But if you dig deeper, many of these properties have been held for at least a few years, most for more than 5. The investments have become positive cashflow over time.
For their first years of ownership however, the vast majority of Australian investment properties are negatively geared and actually cost their owners money! And a lot of first time investors can come unstuck in this period, especially if their personal income, rental income or mortgage situation changes!
Depreciation is an additional tax deduction on building, fittings and fixtures. Depending on the age and condition of your property, depreciation gains can be significant (but generally decline over time). For example, one year we received around $5000 in depreciation benefits on a 1970s brick and tile property we held until recently. To claim depreciation benefits, you need to engage a professional to do a deprecation report. Not all properties are eligible for benefits.
Deprecation lowers your taxable income, so it further reduces operating losses in negatively geared properties. In some cases, depreciation benefits can turn a negatively geared property into a positively geared property. This can happen if your depreciation benefit is > cost to hold – other tax deductions.
In the example above, if your depreciation is > $7928 (-$12,583 + $4655) then the property would be ‘positively geared’ at the end of the year.
In this example, you will have money in your pocket at the end of the year after tax. You will still be out of pocket during the year to hold the property. One problem with depreciation as a strategy is that you don’t know what your deductions are at the time you buy the property (unless you fork out for a report).
The problem with negative gearing
Where to start! We’re not fans of negative gearing as an investment strategy for so many reasons. Here are some of the biggest:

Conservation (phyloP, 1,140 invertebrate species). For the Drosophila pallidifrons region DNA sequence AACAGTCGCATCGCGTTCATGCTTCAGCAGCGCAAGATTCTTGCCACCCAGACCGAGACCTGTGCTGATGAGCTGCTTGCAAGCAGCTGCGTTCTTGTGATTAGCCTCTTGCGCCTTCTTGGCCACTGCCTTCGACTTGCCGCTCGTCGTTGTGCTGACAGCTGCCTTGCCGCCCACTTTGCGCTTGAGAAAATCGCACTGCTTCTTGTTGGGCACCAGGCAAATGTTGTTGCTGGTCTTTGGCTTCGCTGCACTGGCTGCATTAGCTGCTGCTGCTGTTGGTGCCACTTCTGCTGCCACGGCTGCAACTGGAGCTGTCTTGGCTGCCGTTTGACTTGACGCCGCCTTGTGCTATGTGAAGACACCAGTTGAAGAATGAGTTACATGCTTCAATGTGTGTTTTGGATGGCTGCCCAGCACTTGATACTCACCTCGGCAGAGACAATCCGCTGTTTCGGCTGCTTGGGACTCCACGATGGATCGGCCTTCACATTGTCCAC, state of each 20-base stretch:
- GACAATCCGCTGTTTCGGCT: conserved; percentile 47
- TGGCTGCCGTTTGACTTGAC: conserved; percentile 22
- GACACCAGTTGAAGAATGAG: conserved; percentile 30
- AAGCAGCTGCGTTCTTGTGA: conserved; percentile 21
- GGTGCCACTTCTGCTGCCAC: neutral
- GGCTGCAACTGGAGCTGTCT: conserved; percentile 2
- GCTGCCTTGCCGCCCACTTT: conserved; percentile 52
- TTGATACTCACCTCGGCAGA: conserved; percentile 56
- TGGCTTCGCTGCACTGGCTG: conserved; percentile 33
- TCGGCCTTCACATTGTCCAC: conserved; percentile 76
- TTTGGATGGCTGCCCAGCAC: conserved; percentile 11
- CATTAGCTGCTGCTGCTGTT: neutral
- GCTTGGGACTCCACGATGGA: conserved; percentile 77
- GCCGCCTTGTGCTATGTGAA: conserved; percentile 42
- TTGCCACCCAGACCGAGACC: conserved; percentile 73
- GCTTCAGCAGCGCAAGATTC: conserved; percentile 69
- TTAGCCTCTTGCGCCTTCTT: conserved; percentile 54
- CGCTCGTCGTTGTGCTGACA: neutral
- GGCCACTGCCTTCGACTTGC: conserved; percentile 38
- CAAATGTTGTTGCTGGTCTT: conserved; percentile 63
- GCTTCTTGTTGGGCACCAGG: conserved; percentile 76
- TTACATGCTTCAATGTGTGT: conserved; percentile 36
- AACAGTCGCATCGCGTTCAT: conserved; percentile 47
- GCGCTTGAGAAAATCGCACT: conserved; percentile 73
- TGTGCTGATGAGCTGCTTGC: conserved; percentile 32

- The out of pocket cost. Can you afford $12,000 out of pocket ($1000 per month) to hold an investment property during the year? A lot of families trying to get ahead just can’t.
- The risk. Your losses can blow out easily – particularly if rents decline, vacancy rates increase or mortgage interest rates go up.
- It’s reliant on historic property market trends. Ever heard the line ‘past performance is not an indicator of future growth’? What if your investment doesn’t grow by 4% per year over the time you hold it?
- It’s harder to grow an investment property portfolio. Losing cash each year will impact your ability to service additional loans, if you want to add to your investment portfolio.
- There are smarter ways to invest in property!
How to quickly identify a cashflow positive property
Cashflow is important in property investing because it helps you hold the property without stress, minimise financial risk, and grow your portfolio. If you’re aiming for financial freedom, a positive cashflow property or two can be a game changer and speed up the time it takes to get your financial freedom.
But how do you quickly identify whether an investment will be cashflow positive?
In Oz, we apply what we call ‘the 10% rule.’ You can apply the 10% rule to a property’s gross rental yield when you’re out looking for your next investment. But it is just a rule of thumb. It’s always best to use it that way and do full due diligence before you invest.
As you do your research, what you will find as you scour through real estate ads and data, is that very few areas (at least on Oz) have rental properties returning a gross yield of 10%!
And this is exactly where apartments come in!
Why invest in apartments?